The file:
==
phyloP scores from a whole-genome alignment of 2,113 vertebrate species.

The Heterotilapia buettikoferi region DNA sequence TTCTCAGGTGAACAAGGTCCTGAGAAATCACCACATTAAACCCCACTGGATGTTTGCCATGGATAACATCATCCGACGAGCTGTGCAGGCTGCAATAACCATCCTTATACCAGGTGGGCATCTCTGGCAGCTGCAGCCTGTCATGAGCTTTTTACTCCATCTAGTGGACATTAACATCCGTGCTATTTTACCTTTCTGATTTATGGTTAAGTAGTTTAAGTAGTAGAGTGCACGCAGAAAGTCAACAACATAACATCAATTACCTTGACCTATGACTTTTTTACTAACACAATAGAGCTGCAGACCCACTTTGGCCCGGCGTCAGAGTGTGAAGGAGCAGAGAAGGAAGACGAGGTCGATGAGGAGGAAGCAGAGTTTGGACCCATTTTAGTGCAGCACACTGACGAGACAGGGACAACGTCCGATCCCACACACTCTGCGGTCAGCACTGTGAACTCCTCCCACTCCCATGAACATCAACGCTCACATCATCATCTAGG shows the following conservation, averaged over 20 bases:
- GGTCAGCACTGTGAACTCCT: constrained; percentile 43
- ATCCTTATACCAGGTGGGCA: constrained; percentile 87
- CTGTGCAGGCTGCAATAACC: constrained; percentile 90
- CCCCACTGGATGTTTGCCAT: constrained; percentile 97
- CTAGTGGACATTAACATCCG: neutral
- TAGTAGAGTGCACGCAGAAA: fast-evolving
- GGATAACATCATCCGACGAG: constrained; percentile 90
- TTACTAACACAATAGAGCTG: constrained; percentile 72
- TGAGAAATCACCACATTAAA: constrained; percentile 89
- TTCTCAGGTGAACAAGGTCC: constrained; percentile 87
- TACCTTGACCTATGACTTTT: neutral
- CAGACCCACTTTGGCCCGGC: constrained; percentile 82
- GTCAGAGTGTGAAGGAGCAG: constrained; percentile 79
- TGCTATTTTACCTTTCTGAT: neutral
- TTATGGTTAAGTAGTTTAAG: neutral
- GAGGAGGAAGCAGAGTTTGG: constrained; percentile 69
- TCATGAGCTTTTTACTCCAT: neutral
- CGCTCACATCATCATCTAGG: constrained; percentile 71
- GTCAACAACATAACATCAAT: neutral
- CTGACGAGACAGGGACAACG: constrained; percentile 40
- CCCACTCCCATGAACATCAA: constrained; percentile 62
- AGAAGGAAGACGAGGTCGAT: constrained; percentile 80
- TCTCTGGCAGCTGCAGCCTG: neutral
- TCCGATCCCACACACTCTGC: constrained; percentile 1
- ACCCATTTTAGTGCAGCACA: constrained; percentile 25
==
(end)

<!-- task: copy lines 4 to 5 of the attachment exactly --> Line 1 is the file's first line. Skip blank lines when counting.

- ATCCTTATACCAGGTGGGCA: constrained; percentile 87
- CTGTGCAGGCTGCAATAACC: constrained; percentile 90